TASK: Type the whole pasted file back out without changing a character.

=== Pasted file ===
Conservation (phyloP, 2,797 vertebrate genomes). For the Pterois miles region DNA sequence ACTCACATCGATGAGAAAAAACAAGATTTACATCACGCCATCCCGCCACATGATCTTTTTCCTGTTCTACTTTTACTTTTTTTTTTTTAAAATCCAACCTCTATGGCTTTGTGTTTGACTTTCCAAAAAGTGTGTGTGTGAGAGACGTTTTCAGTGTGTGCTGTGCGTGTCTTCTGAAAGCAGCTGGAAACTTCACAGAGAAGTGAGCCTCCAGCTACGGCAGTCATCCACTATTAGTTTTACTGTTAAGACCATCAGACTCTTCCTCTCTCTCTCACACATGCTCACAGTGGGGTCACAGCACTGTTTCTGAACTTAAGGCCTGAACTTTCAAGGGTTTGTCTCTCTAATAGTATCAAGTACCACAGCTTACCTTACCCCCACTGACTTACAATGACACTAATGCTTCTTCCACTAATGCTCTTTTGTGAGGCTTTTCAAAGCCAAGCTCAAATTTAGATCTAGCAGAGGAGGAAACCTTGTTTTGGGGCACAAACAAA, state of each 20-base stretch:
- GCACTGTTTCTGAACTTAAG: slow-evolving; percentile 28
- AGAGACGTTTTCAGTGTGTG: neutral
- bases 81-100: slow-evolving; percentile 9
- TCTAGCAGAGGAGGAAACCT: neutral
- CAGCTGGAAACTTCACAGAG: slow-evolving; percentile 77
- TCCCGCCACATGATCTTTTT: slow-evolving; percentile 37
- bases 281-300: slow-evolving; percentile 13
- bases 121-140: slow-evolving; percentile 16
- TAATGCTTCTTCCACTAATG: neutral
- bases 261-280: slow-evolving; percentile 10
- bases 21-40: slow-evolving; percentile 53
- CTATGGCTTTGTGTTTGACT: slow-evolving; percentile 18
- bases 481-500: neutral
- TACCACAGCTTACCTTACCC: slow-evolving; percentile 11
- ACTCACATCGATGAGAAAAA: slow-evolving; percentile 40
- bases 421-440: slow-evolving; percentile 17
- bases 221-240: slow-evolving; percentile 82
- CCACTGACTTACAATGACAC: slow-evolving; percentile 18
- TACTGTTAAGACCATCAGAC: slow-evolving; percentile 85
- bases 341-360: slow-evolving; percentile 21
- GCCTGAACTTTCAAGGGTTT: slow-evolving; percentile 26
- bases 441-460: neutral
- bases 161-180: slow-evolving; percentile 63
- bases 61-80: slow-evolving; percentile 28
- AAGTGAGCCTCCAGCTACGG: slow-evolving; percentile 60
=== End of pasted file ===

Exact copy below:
Conservation (phyloP, 2,797 vertebrate genomes). For the Pterois miles region DNA sequence ACTCACATCGATGAGAAAAAACAAGATTTACATCACGCCATCCCGCCACATGATCTTTTTCCTGTTCTACTTTTACTTTTTTTTTTTTAAAATCCAACCTCTATGGCTTTGTGTTTGACTTTCCAAAAAGTGTGTGTGTGAGAGACGTTTTCAGTGTGTGCTGTGCGTGTCTTCTGAAAGCAGCTGGAAACTTCACAGAGAAGTGAGCCTCCAGCTACGGCAGTCATCCACTATTAGTTTTACTGTTAAGACCATCAGACTCTTCCTCTCTCTCTCACACATGCTCACAGTGGGGTCACAGCACTGTTTCTGAACTTAAGGCCTGAACTTTCAAGGGTTTGTCTCTCTAATAGTATCAAGTACCACAGCTTACCTTACCCCCACTGACTTACAATGACACTAATGCTTCTTCCACTAATGCTCTTTTGTGAGGCTTTTCAAAGCCAAGCTCAAATTTAGATCTAGCAGAGGAGGAAACCTTGTTTTGGGGCACAAACAAA, state of each 20-base stretch:
- GCACTGTTTCTGAACTTAAG: slow-evolving; percentile 28
- AGAGACGTTTTCAGTGTGTG: neutral
- bases 81-100: slow-evolving; percentile 9
- TCTAGCAGAGGAGGAAACCT: neutral
- CAGCTGGAAACTTCACAGAG: slow-evolving; percentile 77
- TCCCGCCACATGATCTTTTT: slow-evolving; percentile 37
- bases 281-300: slow-evolving; percentile 13
- bases 121-140: slow-evolving; percentile 16
- TAATGCTTCTTCCACTAATG: neutral
- bases 261-280: slow-evolving; percentile 10
- bases 21-40: slow-evolving; percentile 53
- CTATGGCTTTGTGTTTGACT: slow-evolving; percentile 18
- bases 481-500: neutral
- TACCACAGCTTACCTTACCC: slow-evolving; percentile 11
- ACTCACATCGATGAGAAAAA: slow-evolving; percentile 40
- bases 421-440: slow-evolving; percentile 17
- bases 221-240: slow-evolving; percentile 82
- CCACTGACTTACAATGACAC: slow-evolving; percentile 18
- TACTGTTAAGACCATCAGAC: slow-evolving; percentile 85
- bases 341-360: slow-evolving; percentile 21
- GCCTGAACTTTCAAGGGTTT: slow-evolving; percentile 26
- bases 441-460: neutral
- bases 161-180: slow-evolving; percentile 63
- bases 61-80: slow-evolving; percentile 28
- AAGTGAGCCTCCAGCTACGG: slow-evolving; percentile 60